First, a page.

The CBS Radio IPO

If you think that this is going to be a simple transfer of currently owned stations to an IPO that Les Moonves slapped $1.5 billion of debt on recently, that’s not what I’m hearing.

Mergers and acquisitions specialist Andre Fernandez wasn’t brought in to replace Dan Mason for nothing.

But the most significant thing about the CBS Radio IPO to be known as CBSR is being overlooked.

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How New Part-time Laws Will Affect iHeart, Cumulus

If there has been a boom in radio hiring, it has been by making formerly full-time employees part-time.

And hiring part-timers instead of full-timers after layoffs.

All employers will be subject to the new rules that may act as an incentive to either raise unlivable salaries or get someone else fired.

And all radio companies will be affected however iHeart and Cumulus being the largest employers will potentially be the most destabilizing because of the sheer numbers alone.

And all the other radio groups wind up doing what they do.

For example, the backbone of iHeart are employees making between $23,000 and $51,000 a year and most newsrooms and board ops work well over 40 hours a week.

Could radio employers be adding bodies?

Or find some way around it off the clock?

One of the unintended consequences of conducting so many layoffs was that hourly radio workers racked up too much overtime to pick up the workload.

What to do – fire them, pay a few and fire the others, cut benefits or worse? There are six major changes based on the new law.

The effective date of the part-time employee law is coming up quickly – December 1st.

That’s why it’s urgent to know what radio groups have to do to comply and what they are likely to do because it affects so many of their employees.

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Alpha Revolt

Larry Wilson used to be the bomb.

Bought up all those stations and put them into his Alpha-male company.

Went out of his way to remind us that they are all live and local with autonomy that could only be hoped for at other groups.

And then … well, the wheels came off.

Alpha is no longer the quintessential live and local radio outlet touted.

Suddenly, orders were coming down from on high at corporate.

No choice – just yes, sir!

The natives were getting restless.

All of this because Larry Wilson was hell bent on buying that crappy little radio company known as Digity with only one or two markets that could enhance the company.

But the debt made him act funny.

He dreamed of going public but that ship has sailed.

Now we learn that heavy-handed corporate decisions are being met with such resistance in places that it is tantamount to open revolt.

And then the unthinkable happened.

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The Cumulus/Dickey CBS Radio Merger May Be Back On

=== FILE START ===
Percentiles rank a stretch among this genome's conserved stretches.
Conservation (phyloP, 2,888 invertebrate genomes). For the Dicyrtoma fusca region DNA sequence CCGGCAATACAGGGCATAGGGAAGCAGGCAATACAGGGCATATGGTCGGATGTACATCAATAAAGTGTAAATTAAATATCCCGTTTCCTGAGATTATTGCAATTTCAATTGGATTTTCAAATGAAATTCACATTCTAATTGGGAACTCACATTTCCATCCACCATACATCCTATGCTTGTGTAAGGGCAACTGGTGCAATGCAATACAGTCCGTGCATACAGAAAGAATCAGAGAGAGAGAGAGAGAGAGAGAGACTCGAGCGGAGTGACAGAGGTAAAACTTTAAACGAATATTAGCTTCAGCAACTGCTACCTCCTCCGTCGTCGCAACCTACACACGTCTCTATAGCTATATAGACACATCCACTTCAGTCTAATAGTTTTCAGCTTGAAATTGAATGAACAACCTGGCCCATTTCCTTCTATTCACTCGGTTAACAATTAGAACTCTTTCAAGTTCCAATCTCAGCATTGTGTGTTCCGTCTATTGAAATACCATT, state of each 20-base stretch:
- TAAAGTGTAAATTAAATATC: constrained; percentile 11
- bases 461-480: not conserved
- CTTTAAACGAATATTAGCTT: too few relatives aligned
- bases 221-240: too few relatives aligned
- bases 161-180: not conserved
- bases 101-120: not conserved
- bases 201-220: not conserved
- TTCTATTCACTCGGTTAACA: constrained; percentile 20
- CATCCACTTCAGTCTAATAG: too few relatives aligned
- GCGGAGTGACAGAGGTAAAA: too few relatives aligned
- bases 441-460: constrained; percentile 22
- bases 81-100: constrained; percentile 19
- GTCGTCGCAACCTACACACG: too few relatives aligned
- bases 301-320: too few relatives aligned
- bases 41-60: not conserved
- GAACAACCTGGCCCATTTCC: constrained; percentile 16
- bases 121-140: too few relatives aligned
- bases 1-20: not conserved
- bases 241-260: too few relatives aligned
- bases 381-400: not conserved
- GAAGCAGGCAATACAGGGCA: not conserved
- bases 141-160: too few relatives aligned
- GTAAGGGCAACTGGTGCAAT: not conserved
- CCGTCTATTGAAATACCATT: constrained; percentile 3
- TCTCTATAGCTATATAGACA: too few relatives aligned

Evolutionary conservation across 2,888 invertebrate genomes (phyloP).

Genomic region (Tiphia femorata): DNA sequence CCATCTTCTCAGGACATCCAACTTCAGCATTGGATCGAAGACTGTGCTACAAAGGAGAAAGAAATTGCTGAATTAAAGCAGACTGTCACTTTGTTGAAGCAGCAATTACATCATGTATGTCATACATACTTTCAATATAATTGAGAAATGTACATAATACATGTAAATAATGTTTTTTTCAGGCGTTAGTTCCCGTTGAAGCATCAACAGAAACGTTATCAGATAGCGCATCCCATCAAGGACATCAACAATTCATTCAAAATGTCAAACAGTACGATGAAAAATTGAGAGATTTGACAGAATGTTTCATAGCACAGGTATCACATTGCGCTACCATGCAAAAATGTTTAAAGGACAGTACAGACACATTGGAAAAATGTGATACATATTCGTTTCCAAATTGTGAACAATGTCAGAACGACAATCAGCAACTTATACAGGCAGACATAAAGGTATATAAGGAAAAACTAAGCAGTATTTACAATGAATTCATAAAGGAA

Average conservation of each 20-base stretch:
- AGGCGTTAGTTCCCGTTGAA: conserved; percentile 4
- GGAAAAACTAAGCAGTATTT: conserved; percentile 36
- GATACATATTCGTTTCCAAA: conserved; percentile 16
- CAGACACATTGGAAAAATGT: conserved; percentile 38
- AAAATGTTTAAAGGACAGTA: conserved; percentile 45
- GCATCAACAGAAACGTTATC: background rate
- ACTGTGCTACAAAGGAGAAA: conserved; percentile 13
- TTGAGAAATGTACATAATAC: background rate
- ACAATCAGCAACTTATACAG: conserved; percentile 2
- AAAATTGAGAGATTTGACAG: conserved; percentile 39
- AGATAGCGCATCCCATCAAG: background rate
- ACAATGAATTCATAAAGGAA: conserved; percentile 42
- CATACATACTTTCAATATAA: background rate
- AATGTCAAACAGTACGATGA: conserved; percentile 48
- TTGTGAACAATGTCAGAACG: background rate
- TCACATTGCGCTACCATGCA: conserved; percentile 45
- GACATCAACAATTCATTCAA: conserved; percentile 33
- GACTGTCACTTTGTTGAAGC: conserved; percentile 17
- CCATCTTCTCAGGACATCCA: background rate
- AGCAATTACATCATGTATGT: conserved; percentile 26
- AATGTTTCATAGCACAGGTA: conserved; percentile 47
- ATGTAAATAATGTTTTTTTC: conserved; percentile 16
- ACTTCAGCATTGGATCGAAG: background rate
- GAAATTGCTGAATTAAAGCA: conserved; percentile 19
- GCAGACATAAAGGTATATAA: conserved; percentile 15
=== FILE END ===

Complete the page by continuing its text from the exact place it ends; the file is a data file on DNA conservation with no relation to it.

CBS Radio’s move to Nashville (home of “Nash”) is very suspicious.

Yesterday it was revealed that this anonymous company has negotiated a favorable new tax deal to move 200 employees to Nashville.

The Nashville Business Journal outed that company as none other than CBS Radio.


CBS – the Tiffany Network people are doing a deal to up and move out of the Big Town for the rolling hills of Tennessee.

Oh boy, would I love to drink that Kool-Aid.

But it all tastes like B.S. to me.

Blah, blah, blah – I know Nashville isn’t New York even if it is a great city.

But CBS Radio isn’t your father’s CBS radio anymore, either.

200 jobs.

An average salary of $48,000 per employee – at least that’s what this secret new entity told the state of Tennessee during tax abatement negotiations.

Who could be THAT cheap?

How about Lew Dickey?

And/or Cumulus.

Who is synonymous with Nashville, none other than the creator of “Nash” itself, Lewis Dickey, Jr and his brother Fredo.

You think I’m kidding?

CBS is ready to launch an IPO or so they want everyone to think.

But they blew their best opportunity to sell the entire group to the one company that needs and wants them – Cumulus (with or without Dickey).  Lew has lost a reported $200 million as his Cumulus shares have declined.

So either CBS has gone nuts or they are setting the table for a December surprise the likes of which will have their employees heading to CVS to buy Depends and shaking up an unstable radio industry.

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Cumulus — Time Running Out

Mary Berner is the best thing that ever happened to Cumulus Media.

Too bad it wasn’t five years ago when she took over from Lew Dickey.

Now, Cumulus is in a bad way – worse than they are letting on and worse than Wall Street cares to admit.

There is a reason why Cumulus is selling for $1.15 a share even after a recent reverse buyback. 

The future is catching up with the present and debt, poor revenue results and middling programming success does not leave the second largest radio group much room to avoid bankruptcy.

Earnings are disappointing with no fix in sight.

And its $2.4 billion debt (second to iHeart’s whopping $20.8 billion) is hardly manageable under current conditions.

Over 50% of their larger PPM markets deliver about 50% of their revenue.

Even an optimist recognizes that impairment charges taken by Cumulus last year that adversely affected their performance are good comps for this year.

Even with Berner firmly in charge after a year, there is one thing that could push the company into bankruptcy.

Only one way to avoid it.

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